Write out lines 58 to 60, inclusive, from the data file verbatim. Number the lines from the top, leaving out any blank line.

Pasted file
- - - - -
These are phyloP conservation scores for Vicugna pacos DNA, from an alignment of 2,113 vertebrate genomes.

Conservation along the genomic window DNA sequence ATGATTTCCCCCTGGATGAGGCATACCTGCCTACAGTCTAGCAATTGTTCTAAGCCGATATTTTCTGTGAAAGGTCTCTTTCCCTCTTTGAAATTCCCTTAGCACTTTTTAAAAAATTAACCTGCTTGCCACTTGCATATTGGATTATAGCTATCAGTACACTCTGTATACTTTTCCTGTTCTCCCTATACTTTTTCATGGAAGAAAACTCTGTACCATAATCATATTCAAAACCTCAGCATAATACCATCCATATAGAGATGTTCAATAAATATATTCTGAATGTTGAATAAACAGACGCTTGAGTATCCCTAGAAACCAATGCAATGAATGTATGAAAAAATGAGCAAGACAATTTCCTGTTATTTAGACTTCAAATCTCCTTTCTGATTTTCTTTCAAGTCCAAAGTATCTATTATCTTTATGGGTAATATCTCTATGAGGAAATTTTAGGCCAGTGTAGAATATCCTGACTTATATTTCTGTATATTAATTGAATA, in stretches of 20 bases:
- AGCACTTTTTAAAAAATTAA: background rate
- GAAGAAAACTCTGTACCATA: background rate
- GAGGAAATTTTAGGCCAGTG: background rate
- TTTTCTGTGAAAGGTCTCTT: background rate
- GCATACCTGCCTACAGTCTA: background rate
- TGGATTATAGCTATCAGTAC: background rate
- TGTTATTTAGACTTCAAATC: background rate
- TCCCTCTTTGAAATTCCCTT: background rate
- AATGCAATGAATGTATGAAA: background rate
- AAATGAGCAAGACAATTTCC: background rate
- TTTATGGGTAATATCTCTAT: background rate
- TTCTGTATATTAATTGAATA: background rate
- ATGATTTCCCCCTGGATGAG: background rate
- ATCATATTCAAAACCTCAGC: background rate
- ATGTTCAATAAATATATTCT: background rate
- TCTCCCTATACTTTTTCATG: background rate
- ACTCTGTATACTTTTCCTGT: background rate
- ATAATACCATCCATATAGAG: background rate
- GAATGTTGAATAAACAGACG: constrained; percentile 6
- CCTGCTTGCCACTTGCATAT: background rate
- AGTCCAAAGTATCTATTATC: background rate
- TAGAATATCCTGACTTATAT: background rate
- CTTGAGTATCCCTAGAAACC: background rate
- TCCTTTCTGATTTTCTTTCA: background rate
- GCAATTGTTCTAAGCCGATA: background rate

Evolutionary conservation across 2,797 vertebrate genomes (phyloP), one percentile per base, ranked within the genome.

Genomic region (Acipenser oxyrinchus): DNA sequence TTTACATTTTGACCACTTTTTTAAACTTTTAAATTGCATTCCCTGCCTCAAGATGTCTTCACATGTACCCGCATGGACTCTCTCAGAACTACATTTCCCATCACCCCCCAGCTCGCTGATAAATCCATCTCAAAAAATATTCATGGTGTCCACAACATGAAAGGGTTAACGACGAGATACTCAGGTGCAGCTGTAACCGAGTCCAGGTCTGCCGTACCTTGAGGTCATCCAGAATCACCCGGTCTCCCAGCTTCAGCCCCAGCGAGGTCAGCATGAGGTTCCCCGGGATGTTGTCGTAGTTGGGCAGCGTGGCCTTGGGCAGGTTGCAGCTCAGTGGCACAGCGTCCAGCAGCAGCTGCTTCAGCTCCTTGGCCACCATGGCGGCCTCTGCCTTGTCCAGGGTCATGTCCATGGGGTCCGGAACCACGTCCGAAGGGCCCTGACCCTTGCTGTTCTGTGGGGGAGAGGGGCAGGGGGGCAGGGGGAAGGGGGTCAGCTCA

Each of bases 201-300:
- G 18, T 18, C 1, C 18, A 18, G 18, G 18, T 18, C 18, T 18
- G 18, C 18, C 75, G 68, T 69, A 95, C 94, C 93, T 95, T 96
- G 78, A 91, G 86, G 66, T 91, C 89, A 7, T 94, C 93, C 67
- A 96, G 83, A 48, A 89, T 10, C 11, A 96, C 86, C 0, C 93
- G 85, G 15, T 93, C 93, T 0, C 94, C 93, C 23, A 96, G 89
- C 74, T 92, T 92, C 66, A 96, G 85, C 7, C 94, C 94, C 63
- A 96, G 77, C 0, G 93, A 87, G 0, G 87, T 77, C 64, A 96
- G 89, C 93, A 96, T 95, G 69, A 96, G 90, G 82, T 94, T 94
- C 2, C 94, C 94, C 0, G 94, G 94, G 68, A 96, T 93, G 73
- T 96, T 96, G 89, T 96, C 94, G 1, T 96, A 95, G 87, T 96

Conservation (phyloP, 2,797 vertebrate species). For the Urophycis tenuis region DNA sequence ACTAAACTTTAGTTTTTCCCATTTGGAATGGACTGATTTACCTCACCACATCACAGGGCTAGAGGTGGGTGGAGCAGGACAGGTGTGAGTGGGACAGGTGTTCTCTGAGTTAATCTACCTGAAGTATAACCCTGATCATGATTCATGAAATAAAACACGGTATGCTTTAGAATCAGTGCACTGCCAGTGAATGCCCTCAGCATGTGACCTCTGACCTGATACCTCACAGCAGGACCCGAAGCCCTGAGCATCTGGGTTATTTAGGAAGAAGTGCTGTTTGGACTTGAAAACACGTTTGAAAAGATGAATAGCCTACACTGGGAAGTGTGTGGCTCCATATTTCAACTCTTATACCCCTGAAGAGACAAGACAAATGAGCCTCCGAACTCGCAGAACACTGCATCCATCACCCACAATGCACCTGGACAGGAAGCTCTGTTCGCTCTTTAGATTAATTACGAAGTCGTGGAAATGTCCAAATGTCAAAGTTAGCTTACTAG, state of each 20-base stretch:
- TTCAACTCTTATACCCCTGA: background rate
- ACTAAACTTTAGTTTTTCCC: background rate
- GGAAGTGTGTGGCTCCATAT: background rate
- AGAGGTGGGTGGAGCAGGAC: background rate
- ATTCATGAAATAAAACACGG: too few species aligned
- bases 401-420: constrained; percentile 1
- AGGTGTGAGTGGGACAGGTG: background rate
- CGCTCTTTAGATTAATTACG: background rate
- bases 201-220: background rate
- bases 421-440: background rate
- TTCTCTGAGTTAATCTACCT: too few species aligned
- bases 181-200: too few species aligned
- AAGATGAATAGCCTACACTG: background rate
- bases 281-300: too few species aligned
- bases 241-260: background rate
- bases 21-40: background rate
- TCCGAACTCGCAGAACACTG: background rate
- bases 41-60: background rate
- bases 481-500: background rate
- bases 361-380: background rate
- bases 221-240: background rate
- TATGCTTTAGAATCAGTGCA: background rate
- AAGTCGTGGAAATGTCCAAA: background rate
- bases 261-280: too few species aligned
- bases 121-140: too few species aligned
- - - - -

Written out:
- TCCGAACTCGCAGAACACTG: background rate
- bases 41-60: background rate
- bases 481-500: background rate